Hanna truly presents a catastrophic scenario. He claims that Planned Parenthood for many, is “the only one” to provide such care and that patients “cannot get [services] anywhere else,” and that these people “quite literally have nowhere else to turn.” (Never mind the fact that Planned Parenthood, of its own accord, has been closing facilities for a number of years now, all while its half a billion taxpayer dollars annually remained intact.)

Public support

Romain claims that defunding Planned Parenthood “wouldn’t exactly be popular among the majority of Americans either.” Hanna also touches on polling more in depth, citing Planned Parenthood and undermining those who don’t support abortion:

While the issue of abortion is deeply divided – I have respect for the views of people on both sides – women’s healthcare should not be up for debate. However, there is overwhelming support for a women’s right to choice in this country. Independent polling shows that 70 percent of American voters oppose blocking patients from accessing Planned Parenthood, including 50 percent of Trump voters.

But here’s the problem with that: these poll questions are notorious for misleading poll respondents about what Planned Parenthood actually does.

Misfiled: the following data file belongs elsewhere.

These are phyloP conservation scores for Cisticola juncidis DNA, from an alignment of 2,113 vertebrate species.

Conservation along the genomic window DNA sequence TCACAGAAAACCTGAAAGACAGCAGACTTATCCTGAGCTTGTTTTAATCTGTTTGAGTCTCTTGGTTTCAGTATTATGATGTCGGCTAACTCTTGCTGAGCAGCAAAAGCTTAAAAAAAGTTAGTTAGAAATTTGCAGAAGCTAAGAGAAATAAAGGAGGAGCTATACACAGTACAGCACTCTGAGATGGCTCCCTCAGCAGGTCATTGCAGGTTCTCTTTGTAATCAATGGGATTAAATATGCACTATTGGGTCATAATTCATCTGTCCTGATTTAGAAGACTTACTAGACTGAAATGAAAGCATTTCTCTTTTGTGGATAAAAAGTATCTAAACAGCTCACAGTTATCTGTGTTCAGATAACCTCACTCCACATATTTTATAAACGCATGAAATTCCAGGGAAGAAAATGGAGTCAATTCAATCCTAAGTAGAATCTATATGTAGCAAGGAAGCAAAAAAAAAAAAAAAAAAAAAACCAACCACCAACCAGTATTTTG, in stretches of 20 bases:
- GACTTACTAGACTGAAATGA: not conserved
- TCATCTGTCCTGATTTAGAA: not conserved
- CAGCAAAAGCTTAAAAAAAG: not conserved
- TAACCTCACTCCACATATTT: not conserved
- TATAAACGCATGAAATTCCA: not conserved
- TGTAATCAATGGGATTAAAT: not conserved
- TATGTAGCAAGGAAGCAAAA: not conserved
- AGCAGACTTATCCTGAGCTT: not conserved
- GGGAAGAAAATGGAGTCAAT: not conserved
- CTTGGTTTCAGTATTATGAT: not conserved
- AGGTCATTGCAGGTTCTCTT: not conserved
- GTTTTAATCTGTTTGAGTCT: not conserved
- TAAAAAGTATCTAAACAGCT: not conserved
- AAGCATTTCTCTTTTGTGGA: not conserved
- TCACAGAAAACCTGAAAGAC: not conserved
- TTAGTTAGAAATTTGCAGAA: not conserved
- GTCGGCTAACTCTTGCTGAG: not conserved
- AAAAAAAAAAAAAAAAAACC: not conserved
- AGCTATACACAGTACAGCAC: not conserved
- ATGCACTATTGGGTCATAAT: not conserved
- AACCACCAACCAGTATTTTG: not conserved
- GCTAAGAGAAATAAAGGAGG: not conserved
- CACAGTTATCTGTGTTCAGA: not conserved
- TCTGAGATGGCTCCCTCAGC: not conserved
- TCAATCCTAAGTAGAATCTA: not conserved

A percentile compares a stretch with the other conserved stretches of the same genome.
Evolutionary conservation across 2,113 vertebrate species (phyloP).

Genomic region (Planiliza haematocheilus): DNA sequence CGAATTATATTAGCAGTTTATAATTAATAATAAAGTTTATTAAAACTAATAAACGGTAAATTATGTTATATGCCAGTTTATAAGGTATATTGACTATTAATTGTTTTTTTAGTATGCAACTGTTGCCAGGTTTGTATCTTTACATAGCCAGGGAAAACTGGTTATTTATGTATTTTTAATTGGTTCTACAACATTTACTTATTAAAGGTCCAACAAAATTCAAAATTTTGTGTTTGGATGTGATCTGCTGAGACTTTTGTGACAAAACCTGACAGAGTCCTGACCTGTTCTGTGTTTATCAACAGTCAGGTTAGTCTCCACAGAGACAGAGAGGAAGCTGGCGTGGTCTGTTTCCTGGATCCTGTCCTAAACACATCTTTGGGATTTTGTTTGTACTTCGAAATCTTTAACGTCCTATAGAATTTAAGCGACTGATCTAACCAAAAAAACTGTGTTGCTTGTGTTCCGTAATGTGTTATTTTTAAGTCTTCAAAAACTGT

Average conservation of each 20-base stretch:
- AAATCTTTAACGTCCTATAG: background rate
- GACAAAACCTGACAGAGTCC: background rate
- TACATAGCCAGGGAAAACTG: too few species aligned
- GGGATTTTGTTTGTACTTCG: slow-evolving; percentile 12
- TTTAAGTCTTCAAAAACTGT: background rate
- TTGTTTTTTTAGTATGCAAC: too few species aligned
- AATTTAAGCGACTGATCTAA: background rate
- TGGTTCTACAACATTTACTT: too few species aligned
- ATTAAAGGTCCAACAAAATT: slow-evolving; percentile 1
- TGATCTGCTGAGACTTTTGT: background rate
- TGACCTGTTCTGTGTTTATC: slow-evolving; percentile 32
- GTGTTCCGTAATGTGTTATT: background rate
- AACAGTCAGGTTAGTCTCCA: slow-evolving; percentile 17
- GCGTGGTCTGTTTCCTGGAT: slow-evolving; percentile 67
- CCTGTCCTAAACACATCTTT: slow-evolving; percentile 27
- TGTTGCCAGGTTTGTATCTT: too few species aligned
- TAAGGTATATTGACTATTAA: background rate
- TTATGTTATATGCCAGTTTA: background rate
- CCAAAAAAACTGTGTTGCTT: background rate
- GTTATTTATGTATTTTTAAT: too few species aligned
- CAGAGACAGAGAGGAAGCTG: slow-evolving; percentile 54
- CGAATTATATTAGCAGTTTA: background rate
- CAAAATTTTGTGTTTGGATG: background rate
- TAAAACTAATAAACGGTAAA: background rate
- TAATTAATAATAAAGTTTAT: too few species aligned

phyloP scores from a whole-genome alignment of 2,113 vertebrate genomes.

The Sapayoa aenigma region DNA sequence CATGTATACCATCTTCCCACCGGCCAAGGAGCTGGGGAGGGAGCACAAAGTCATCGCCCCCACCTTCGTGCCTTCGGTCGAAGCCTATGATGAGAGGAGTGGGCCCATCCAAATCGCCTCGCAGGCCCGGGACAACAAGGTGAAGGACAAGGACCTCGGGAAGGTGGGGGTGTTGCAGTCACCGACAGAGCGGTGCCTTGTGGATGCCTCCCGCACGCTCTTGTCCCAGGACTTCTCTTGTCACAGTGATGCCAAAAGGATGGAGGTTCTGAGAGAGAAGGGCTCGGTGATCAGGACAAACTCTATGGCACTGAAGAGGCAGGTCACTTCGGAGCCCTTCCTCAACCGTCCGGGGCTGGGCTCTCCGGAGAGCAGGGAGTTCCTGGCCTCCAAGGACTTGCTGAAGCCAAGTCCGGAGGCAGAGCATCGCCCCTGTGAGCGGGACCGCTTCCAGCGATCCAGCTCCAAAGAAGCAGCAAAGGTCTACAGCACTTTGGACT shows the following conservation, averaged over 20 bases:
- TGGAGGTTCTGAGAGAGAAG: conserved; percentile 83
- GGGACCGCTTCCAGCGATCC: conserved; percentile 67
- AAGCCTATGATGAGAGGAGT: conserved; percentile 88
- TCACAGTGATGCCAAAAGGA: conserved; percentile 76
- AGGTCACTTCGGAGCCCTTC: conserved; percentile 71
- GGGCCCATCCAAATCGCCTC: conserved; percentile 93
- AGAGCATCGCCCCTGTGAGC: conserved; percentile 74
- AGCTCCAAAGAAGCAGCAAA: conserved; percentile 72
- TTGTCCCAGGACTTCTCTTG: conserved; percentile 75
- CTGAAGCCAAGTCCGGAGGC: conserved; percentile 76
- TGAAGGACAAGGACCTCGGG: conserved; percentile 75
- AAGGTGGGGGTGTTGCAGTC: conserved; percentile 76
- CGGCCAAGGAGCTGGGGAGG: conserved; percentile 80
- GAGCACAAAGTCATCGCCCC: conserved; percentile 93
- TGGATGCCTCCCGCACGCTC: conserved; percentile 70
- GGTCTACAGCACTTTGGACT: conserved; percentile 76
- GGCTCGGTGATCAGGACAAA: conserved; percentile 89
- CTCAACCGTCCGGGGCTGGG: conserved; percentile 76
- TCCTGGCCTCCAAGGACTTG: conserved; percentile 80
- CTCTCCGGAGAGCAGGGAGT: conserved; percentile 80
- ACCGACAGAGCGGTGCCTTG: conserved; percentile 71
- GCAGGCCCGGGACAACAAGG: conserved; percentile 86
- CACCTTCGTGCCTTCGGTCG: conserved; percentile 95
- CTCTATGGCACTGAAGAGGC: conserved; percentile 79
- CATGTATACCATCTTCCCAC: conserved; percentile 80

Many of the polls cited by Planned Parenthood have used problematic wording in their questions about Planned Parenthood and its services, neglecting to mention that the organization performs more abortions in the country than any other abortion business. Other polls have questioned voters over whether they believe the fight over defunding Planned Parenthood is worth a government shutdown – which does not automatically mean respondents are completely against defunding the abortion giant.

Senators need not delay any longer. The time is now to defund Planned Parenthood.

Editor’s Note: All op-eds are the opinion of the writer, and not necessarily the official position of Live Action. For facts and a discussion on how some forms of birth control can act as an abortifacient, see this article by a former Planned Parenthood director.